Complete Guide for First Time Buyers

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Am I eligible for a mortgage?

Whether you can get a mortgage depends on a few things:

  • How much money you want to borrow

  • The size of your deposit

  • Your employment status and income

  • Your monthly spending commitments (your outgoings)

  • Your age and where you are in life 

  • If you have people who depend on you financially 

  • The type of property you want to buy 

  • Any debts you have and your borrowing history

As a starting point, it’s a good idea to work out roughly how much you can afford to borrow. This will then help you find properties within your budget, and will give you an idea of your monthly mortgage repayments. 

What do lenders look at on my application?

Before agreeing to give you a mortgage, lenders need to know you can afford the repayments without struggling. They want to see if you’re responsible when it comes to paying debts, how much you can afford, and whether you fit their other lending criteria.

As part of their affordability checks, mortgage lenders will look at the following things:

Your income

They’ll usually ask for a recent P60 and at least three months of recent payslips. If you’re self-employed, you’ll need to prove your income by submitting accounts or other evidence. Some lenders will also consider other income such as bonuses and government benefits when working out how much to give you. 

Your outgoings

Your spending habits will be looked at closely to see if you’re responsible with your money. Any balances on credit cards will be weighed up against your income (called a debt-to-income ratio) and your regular outgoings such as bills, childcare costs, and loan payments will all be factored into the lender’s calculations. You’ll usually have to provide up to three months’ worth of bank statements as part of your application, so try to keep good habits in the lead up to the mortgage process.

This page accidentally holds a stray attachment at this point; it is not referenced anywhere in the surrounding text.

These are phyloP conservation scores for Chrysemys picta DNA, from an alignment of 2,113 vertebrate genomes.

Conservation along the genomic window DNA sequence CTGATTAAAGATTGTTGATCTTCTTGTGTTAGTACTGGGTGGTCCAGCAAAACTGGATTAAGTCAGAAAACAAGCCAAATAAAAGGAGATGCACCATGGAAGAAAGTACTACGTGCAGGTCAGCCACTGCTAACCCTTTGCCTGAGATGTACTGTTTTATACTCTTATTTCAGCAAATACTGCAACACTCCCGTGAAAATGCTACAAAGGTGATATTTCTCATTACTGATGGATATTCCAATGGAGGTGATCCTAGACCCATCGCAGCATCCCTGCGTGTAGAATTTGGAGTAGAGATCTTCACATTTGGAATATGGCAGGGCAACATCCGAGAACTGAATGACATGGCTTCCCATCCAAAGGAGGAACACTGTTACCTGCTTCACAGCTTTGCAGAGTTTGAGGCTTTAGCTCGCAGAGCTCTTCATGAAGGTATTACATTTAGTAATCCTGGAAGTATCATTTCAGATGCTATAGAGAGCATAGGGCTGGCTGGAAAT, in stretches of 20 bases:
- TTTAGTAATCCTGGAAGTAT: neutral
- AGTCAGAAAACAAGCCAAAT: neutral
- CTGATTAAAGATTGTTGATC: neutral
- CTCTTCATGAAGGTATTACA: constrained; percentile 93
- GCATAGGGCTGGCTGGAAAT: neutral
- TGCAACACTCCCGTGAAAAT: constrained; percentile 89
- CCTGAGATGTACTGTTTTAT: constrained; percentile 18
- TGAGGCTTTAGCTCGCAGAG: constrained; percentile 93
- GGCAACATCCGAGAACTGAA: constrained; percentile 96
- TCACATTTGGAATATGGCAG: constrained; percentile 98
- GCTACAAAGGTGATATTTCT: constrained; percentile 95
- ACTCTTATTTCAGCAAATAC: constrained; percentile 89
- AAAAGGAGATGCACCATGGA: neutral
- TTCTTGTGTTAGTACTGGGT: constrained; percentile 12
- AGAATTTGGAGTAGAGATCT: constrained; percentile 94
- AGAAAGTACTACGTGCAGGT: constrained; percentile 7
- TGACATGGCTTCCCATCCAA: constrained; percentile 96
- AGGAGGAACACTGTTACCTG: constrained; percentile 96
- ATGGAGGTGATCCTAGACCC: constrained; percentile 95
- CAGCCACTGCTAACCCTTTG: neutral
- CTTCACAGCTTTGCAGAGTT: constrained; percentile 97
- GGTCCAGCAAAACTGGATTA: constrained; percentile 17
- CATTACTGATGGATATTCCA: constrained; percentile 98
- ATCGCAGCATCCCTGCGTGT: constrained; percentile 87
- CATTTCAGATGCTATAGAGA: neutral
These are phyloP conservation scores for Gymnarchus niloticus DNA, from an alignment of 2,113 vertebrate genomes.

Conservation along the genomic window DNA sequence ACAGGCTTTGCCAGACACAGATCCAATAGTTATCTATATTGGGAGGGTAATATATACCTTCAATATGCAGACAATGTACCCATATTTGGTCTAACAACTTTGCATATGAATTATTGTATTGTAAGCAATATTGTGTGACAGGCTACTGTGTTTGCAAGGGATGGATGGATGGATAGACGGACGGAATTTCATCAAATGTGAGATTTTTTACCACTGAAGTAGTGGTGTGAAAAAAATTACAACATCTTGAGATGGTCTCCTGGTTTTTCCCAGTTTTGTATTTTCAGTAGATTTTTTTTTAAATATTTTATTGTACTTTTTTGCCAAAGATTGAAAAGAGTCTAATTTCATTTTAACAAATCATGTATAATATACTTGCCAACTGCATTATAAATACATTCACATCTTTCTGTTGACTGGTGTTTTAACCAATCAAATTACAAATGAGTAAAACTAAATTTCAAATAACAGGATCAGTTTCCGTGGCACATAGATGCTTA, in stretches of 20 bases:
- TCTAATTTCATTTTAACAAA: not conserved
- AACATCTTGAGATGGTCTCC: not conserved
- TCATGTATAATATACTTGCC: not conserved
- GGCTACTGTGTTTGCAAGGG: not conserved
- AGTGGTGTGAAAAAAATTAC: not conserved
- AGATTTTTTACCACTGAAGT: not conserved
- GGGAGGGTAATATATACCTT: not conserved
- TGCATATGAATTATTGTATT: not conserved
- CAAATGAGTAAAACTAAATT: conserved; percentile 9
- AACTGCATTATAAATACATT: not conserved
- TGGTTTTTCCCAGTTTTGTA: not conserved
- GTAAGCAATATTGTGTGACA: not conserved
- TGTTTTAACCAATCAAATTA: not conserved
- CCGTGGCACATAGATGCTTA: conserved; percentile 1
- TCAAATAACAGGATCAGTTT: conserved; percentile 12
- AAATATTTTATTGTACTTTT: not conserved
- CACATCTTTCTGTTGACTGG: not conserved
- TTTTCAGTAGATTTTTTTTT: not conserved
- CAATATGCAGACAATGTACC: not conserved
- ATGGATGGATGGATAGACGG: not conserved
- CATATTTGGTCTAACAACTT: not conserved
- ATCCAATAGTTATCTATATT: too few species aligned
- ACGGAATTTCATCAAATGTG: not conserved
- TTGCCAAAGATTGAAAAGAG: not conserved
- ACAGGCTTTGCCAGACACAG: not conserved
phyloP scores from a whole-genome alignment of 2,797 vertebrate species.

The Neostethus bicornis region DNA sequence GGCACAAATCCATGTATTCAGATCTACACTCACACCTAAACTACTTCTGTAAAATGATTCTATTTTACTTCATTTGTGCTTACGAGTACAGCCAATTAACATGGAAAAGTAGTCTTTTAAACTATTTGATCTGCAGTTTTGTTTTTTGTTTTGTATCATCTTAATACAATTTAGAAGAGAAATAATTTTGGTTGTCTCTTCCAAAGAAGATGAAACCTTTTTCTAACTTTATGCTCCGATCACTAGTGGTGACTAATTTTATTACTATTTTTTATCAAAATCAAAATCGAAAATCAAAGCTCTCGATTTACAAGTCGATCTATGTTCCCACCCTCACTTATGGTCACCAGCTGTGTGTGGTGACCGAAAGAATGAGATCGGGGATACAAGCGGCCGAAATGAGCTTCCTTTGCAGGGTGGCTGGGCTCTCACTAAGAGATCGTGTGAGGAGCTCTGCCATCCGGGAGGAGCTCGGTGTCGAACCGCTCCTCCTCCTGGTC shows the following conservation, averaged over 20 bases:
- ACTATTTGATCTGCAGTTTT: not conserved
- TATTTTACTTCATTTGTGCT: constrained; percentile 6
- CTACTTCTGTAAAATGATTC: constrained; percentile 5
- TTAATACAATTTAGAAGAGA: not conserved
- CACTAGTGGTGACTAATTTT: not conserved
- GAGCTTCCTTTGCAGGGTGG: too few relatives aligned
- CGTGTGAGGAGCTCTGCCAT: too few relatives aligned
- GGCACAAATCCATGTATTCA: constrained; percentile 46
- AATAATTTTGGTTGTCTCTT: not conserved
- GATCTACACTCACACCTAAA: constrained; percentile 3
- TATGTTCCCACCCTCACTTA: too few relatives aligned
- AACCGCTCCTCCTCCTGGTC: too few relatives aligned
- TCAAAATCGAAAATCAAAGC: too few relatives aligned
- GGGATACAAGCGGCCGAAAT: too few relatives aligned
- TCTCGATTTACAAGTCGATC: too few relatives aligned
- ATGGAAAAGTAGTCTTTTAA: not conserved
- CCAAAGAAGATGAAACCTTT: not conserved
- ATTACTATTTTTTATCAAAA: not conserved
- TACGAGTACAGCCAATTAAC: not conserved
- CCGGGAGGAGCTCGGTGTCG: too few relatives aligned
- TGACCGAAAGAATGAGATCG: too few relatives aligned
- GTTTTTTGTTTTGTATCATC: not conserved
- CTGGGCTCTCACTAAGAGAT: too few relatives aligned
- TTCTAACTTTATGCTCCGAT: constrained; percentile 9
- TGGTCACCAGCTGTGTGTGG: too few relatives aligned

Changes to your situation

Mortgage lenders carry out something called ‘stress testing’ where they work out if you’d still be able to pay your mortgage if something unexpected happens. Situations such as illness, rising interest rates, job loss, or having a baby are possible scenarios, and lenders will want to be confident that you won’t struggle. If you’re applying with another person, lenders will take both your finances into account. 

What documents do I need to submit for a mortgage application?

The mortgage world has changed for the better since the 2008 housing crash, which means rules are a lot tighter. Lenders will need you to provide proof of identity and evidence of your financial situation. They ask for this to comply with mortgage affordability rules and money laundering laws.